Tour de France Grand Depart diary

Huddersfield town centre
Image caption This time the Tour is in Huddersfield.

With the world's biggest bike race starting in Leeds on 5 July, BBC Yorkshire's Tour de France correspondent Matt Slater rounds up the best of the gossip, opinion and stories, on and off the bike, and also tries to explain some of cycling's unique lingo.


Do not let the stereotype of people who say what they like and like what they say put you off, they are a welcoming bunch in Yorkshire. They must be, they are even willing to change the names of their pubs to make you feel more at home. Otley's 19 pubs have translated their names into French for the Grand Depart period. Apparently, the West Yorkshire market town has previous in this regard, as they were all renamed "The Yorkshire Princess" when Kate Middleton married into the Windsor clan. I can see names like the Bar Du Nord (North Bar) and La Toison (The Fleece) sticking for a while, but I do not think Le Cheval et Marechal-ferrant (The Horse and Farrier) will linger.

Full story: The Guardian

In doing this gig I have learned that if I want common sense from Huddersfield I should look no further than the Andrew Jackson column. The Examiner's executive editor is in trenchant form today on the subject of Tour de France refuseniks. "What's yellow and annoying? No, not a budgie with an airhorn - I was actually thinking of some people's attitude towards the Tour." Jackson goes on to outline the pros and cons of staging the event, and hits the nail squarely on its tete when he says: "If it was somewhere else, we'd be moaning that we never get anything like this in Huddersfield. Well this time it's in Huddersfield."

Full story: Huddersfield Examiner

Having said how welcoming Yorkshire folk are, they do have limits. And I may be about to test those limits with the next item, but there is a spirit of fraternite in the air so I will try to sneak it past. Manchester's excellent Museum of Science and Industry - a family favourite of the diary's - is staging an exhibition called "Pedal Power" from 19 July to mark the 20 years of success British cycling has enjoyed since moving to the city's National Cycling Centre. It is free and you can be back in Yorkshire pretty sharpish afterwards.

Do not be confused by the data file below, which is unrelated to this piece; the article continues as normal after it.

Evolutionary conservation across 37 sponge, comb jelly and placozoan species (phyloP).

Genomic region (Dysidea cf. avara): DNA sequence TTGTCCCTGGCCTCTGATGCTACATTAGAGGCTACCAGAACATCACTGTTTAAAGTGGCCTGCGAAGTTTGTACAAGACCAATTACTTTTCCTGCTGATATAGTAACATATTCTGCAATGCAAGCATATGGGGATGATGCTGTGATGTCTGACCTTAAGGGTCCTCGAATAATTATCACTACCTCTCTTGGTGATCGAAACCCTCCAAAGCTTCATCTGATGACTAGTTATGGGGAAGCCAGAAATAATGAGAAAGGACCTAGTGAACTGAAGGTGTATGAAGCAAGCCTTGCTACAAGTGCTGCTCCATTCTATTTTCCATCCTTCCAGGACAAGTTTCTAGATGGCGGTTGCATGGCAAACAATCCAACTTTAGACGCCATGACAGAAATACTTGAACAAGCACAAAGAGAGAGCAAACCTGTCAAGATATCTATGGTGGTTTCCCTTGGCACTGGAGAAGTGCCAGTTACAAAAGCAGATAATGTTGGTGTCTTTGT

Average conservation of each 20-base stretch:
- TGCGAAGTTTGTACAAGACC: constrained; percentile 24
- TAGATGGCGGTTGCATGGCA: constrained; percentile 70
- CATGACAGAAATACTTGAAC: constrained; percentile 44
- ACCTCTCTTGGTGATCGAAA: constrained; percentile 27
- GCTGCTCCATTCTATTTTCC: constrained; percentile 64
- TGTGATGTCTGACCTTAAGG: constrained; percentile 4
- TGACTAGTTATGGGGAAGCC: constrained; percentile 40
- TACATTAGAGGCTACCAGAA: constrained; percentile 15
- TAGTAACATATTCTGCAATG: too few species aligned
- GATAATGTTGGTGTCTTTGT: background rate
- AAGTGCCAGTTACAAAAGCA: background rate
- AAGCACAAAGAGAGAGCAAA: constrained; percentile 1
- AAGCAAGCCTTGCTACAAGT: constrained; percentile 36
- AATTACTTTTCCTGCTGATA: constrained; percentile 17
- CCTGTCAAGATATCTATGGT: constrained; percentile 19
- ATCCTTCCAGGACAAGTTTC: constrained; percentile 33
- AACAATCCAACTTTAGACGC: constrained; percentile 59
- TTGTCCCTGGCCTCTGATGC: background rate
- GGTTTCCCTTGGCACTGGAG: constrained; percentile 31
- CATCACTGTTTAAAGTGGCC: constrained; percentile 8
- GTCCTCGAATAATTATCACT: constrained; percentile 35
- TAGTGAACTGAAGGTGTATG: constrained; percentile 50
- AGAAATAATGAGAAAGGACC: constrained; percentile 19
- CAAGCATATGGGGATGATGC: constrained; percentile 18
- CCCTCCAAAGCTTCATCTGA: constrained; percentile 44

Full story: MOSI


Two more teams have confirmed their line-ups for Leeds, and they are both significant in their own way.

The first announcement came from the Dutch-based Belkin squad. The nine riders selected were all pretty much as expected - the Dutch duo Bauke Mollema and Laurens ten Dam will lead the team's general classification challenge, with Sep Vanmarcke perhaps fancying his chances on the cobbles of stage five - but the key issue for them is that they are riding under the pressure of needing to find a new title sponsor for next season. Or a new team.

Image copyright Allsport/getty
Image caption Jens Voigt has now been named to ride the Tour

After a few up-and-down seasons and numerous name changes, Trek Factory Racing's future seems much more stable these days and they have certainly gone for continuity in their team selection. Having taken the ever-so modern approach of naming the first six riders on twitter overnight, they announced the final three on Wednesday afternoon. Those three were Luxembourg's finest Andy and Frank Schleck, and the popular German Jens Voigt. Of the Schleck brothers, the younger Andy's selection is perhaps more controversial as he has been in such miserable form since finishing second behind Cadel Evans in the 2011 Tour. He had come second the two previous Tours, too, but inherited the 2010 win when Alberto Contador was banned for doping. This looks like a last chance to rediscover that form.

And for Voigt, well, this is his chance to say goodbye. The 42-year-old retires at the end of the season and this will be his 17th straight Tour, equalling the record. He will no doubt mark this feat by joining an early breakaway, and repeating this most days until Paris.


"Today is the day!! Tour de France or not! It will be decided today for my team, big meeting of our sports management."

Voigt sums up the mood of many professional riders at the moment as he waited for news: will he go to the ball or not?


In honour of Voigt, let us pay tribute to those lone riders who have escaped up the road and avoided recapture - it does happen, just not very often. The longest solo break in Tour history belongs to Albert Bourlon. On a stage from Carcassone to Luchon in 1947, the Frenchman rode on his own for 253km, finishing more than 16 minutes clear of the next rider. That is not the biggest winning margin, though. That honour belongs to Spain's Jose-Luis Viejo, who beat the pack by nearly 23 minutes in 1976.


Just 10 days then until British cyclists can start trying to move the UK up from its current 10th place on the national leaderboard for yellow jerseys. So far, British riders have been given a maillot jaune to wear 39 times, four fewer than riders from Denmark. With Mark Cavendish desperate to don yellow on the Tour's second stage this year, and Chris Froome favourite to end up in it, Denmark's lead looks vulnerable. But there is a big gap to Germany in eighth - their riders have won 71 yellow jerseys.

More on this story